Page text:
Today's Takeaway | January 24, 2013

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Thursday, January 24, 2013

How Will Obama's Foreign Policy Goals Change with Kerry at the Helm? | Women Granted the Right to Serve in Combat | Indian Women Face Corruption Before Justice | Report Claiming Iran Employs 30,000 Spies Called into Question | Playing Osama bin Laden in 'Zero Dark Thirty' | Hillary Clinton's Legacy for Women Abroad

The Issues at Hand: How Will Kerry Change Foreign Policy?

As John Kerry faces his Senate colleagues in his secretary of state confirmation hearings, BBC State Department correspondent Kim Ghattas explains how the State Department may change with Kerry at the helm, and discusses President Obama's foreign policy goals in his second term.

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Women Granted the Right to Serve in Combat

In a landmark decision that overturns a 1994 ruling, Defense Secretary Leon E. Panetta has lifted the military’s ban on women in combat. The move will make hundreds of thousands of front-line jobs available to women. Kristen Rouse is a first lieutenant in the Army National Guard who just returned from her third tour in Afghanistan, and Rosa Brooks is a law professor at Georgetown University and former Pentagon official.

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Indian Women Face Corruption Before Justice

The trial of the 23-year-old woman who was fatally gang raped in India last month is set to begin today. Though her case has been brought to a speedy trial, the process is atypical of the Indian justice system which is plagued  by corrupt law enforcement and an under-equipped judicial system. Arvind Verma is a professor of criminal justice at Indiana University and an expert on the Indian police.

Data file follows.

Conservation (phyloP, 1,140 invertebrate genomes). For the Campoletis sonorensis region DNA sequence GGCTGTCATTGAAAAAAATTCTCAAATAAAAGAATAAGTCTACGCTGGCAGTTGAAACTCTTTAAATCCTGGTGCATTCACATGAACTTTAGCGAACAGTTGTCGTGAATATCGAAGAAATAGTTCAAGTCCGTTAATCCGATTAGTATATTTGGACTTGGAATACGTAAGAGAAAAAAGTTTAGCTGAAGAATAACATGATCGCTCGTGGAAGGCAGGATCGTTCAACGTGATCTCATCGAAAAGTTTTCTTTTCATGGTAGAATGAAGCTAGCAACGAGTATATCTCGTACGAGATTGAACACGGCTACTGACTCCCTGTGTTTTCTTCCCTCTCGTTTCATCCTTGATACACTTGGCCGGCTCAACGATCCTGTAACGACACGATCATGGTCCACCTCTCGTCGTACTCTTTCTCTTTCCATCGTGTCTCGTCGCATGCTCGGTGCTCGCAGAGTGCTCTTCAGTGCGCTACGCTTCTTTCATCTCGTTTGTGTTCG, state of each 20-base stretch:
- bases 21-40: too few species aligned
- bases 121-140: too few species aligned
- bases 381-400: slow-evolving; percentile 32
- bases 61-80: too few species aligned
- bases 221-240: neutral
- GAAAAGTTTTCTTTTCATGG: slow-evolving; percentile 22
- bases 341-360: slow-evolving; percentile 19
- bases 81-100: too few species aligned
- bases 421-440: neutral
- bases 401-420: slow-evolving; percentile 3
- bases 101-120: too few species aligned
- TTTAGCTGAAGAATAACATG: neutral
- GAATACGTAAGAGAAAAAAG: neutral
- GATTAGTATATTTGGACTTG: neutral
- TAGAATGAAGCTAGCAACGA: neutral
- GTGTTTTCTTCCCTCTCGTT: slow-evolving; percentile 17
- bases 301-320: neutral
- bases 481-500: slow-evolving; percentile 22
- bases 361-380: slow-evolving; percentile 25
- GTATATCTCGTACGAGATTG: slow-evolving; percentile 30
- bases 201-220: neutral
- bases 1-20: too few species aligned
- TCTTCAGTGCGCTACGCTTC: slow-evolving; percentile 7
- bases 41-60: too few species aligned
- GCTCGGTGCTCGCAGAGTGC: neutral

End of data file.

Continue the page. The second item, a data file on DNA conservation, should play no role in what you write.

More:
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Report Claiming Iran Employs 30,000 Spies Called into Question

Coming up, an update on a story we brought you earlier in the month about the size of Iran's intelligence agency. Justin Elliot, a reporter for Pro Publica, analyzes the number and its original source.


Women Aren't Strangers to Combat

The Pentagon announcement that they will open up combat postings to women may seem like a dramatic departure today, but in the context of world history, it's not such a giant leap. Host John Hockenberry explains.

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Who Employs Racists? Facebook's New Search Can Tell You

What if so many of your employees are racist online that your company can be categorized as an employer of racists? It’s not so hard to gather up and organize this information. In fact, technologist Tom Scott recently did with the help of Facebook’s new Graph Search service.

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Apple Stock Falls Sharply as Growth Slows

Apple is the largest publicly-traded corporation in the world, and for the past few years, investors have expected atmospheric growth. Those expectations recently drove Apple's stock to over $700 per share, but it may be coming back to earth. Nick Wingfield, a technology correspondent for our partner The New York Times, explains.

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Actor Explains How He Portrayed Bin Laden in 'Zero Dark Thirty'

Osama bin Laden first appeared on the FBI Most Wanted list in 1999. Following the September 11 terrorist attacks in 2001, every American knew his name, and he represented America's ultimate villain, and our number one target. In "Zero Dark Thirty," actor Ricky Sekhon had the challenge of playing Osama bin Laden.

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